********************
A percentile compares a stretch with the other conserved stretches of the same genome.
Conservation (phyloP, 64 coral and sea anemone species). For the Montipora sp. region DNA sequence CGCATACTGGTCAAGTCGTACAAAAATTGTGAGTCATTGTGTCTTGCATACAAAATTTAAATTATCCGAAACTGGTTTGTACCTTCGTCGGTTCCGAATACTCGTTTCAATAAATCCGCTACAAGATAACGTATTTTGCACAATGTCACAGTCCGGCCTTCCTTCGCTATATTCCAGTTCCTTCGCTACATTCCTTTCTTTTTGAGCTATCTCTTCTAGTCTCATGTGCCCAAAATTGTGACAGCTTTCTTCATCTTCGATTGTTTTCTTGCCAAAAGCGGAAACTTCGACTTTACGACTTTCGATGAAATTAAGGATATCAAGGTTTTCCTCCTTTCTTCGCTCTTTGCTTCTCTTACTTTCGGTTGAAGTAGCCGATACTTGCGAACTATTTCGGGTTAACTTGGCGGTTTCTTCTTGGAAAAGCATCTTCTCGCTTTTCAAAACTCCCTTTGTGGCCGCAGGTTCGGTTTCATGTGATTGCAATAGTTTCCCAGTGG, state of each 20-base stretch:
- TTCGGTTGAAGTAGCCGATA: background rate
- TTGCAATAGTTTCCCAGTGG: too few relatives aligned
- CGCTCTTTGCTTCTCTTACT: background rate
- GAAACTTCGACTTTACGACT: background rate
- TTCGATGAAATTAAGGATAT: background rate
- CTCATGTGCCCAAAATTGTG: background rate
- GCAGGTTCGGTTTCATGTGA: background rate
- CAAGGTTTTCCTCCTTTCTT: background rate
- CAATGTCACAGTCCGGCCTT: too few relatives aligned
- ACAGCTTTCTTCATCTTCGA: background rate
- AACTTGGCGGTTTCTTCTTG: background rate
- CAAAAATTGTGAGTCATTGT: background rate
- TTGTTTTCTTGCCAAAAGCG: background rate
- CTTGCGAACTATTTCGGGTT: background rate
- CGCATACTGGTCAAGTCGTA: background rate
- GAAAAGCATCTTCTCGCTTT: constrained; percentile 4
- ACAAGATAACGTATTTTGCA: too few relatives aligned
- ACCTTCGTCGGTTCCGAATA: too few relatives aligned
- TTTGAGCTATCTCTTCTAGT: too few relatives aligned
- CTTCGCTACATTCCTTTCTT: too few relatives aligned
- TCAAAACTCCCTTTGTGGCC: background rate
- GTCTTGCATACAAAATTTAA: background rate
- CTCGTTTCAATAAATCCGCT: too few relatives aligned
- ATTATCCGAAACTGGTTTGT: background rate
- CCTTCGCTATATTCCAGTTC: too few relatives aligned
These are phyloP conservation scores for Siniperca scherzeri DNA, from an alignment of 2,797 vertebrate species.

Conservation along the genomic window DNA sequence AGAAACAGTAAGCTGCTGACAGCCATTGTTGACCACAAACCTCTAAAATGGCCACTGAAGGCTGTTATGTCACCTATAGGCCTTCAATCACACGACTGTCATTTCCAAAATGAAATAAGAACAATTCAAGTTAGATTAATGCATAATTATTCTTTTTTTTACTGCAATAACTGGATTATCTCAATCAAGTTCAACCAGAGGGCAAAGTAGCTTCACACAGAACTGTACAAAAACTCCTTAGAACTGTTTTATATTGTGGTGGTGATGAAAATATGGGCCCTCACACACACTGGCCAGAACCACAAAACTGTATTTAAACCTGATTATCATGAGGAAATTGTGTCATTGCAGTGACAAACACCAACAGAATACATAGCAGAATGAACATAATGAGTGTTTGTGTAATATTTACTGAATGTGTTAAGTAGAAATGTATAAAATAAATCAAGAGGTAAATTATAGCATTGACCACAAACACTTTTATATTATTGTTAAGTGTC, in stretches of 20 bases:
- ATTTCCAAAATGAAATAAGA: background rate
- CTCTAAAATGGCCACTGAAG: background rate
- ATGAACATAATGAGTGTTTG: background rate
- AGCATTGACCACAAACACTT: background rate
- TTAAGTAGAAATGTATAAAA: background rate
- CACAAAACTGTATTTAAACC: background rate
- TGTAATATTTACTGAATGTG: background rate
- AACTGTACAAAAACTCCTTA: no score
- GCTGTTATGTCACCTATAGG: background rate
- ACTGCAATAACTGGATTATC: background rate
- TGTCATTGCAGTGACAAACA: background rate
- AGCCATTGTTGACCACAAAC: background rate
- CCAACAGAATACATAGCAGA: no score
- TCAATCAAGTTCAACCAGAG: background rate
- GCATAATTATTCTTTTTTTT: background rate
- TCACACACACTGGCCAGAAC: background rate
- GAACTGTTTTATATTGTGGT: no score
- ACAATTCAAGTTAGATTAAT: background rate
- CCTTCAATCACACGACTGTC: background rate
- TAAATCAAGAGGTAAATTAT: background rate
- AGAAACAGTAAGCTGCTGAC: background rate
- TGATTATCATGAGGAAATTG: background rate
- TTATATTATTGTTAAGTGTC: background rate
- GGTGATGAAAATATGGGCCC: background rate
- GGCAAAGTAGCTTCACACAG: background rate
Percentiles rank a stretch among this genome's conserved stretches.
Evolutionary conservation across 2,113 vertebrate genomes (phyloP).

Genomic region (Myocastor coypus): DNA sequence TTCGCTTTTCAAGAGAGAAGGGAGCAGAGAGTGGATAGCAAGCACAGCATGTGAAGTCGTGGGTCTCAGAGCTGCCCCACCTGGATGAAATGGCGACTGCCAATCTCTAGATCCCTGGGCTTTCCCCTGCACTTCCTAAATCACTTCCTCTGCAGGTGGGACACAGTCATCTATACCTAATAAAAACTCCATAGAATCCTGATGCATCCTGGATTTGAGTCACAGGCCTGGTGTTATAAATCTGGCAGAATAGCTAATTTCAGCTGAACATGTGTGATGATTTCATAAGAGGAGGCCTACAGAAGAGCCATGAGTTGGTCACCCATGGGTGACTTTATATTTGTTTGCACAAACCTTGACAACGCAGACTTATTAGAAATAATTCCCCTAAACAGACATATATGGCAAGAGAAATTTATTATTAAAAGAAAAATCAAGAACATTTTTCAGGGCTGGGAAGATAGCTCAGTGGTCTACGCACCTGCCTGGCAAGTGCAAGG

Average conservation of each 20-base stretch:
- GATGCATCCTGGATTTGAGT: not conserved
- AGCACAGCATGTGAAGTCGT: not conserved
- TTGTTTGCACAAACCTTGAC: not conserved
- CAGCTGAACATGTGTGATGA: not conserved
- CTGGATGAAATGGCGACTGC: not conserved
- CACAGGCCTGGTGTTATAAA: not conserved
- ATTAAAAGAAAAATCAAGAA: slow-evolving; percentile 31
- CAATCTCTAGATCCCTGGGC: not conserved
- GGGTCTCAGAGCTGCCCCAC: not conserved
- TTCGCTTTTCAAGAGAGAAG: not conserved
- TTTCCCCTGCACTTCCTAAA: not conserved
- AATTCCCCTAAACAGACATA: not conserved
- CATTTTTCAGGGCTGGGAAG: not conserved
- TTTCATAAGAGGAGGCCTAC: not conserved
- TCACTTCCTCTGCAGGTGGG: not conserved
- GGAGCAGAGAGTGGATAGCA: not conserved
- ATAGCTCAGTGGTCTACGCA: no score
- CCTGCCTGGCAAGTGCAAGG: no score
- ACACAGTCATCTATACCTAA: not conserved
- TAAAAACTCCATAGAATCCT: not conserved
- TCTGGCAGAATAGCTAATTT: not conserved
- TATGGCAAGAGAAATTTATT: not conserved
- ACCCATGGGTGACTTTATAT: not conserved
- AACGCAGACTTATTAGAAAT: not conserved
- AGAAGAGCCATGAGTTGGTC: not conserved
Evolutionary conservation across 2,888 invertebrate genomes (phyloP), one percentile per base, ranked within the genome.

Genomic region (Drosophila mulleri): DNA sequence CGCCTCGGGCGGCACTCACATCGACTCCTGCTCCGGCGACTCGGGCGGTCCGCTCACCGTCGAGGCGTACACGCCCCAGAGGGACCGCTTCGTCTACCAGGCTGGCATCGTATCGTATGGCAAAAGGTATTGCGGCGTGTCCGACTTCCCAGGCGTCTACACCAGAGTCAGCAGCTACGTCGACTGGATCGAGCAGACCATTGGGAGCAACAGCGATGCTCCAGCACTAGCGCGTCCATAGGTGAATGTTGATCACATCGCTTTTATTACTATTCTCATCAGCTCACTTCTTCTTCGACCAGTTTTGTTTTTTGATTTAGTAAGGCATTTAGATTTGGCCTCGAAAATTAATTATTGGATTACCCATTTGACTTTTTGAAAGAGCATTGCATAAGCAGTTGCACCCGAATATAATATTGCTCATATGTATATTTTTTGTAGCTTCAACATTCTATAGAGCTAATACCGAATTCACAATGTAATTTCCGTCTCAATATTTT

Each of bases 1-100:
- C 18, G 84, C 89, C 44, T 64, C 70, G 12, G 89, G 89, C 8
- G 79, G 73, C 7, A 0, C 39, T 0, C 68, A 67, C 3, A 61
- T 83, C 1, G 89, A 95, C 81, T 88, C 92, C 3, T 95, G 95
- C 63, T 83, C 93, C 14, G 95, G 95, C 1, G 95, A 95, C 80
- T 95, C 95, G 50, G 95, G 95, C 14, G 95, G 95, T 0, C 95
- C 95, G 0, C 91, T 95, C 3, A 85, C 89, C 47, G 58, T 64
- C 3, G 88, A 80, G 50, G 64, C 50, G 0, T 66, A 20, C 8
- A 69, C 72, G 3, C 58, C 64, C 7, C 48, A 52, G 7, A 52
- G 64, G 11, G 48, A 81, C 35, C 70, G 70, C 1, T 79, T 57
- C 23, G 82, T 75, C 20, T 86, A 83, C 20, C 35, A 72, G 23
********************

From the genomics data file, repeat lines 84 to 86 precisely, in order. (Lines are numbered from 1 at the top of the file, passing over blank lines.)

Evolutionary conservation across 2,888 invertebrate genomes (phyloP), one percentile per base, ranked within the genome.

Genomic region (Drosophila mulleri): DNA sequence CGCCTCGGGCGGCACTCACATCGACTCCTGCTCCGGCGACTCGGGCGGTCCGCTCACCGTCGAGGCGTACACGCCCCAGAGGGACCGCTTCGTCTACCAGGCTGGCATCGTATCGTATGGCAAAAGGTATTGCGGCGTGTCCGACTTCCCAGGCGTCTACACCAGAGTCAGCAGCTACGTCGACTGGATCGAGCAGACCATTGGGAGCAACAGCGATGCTCCAGCACTAGCGCGTCCATAGGTGAATGTTGATCACATCGCTTTTATTACTATTCTCATCAGCTCACTTCTTCTTCGACCAGTTTTGTTTTTTGATTTAGTAAGGCATTTAGATTTGGCCTCGAAAATTAATTATTGGATTACCCATTTGACTTTTTGAAAGAGCATTGCATAAGCAGTTGCACCCGAATATAATATTGCTCATATGTATATTTTTTGTAGCTTCAACATTCTATAGAGCTAATACCGAATTCACAATGTAATTTCCGTCTCAATATTTT

Each of bases 1-100: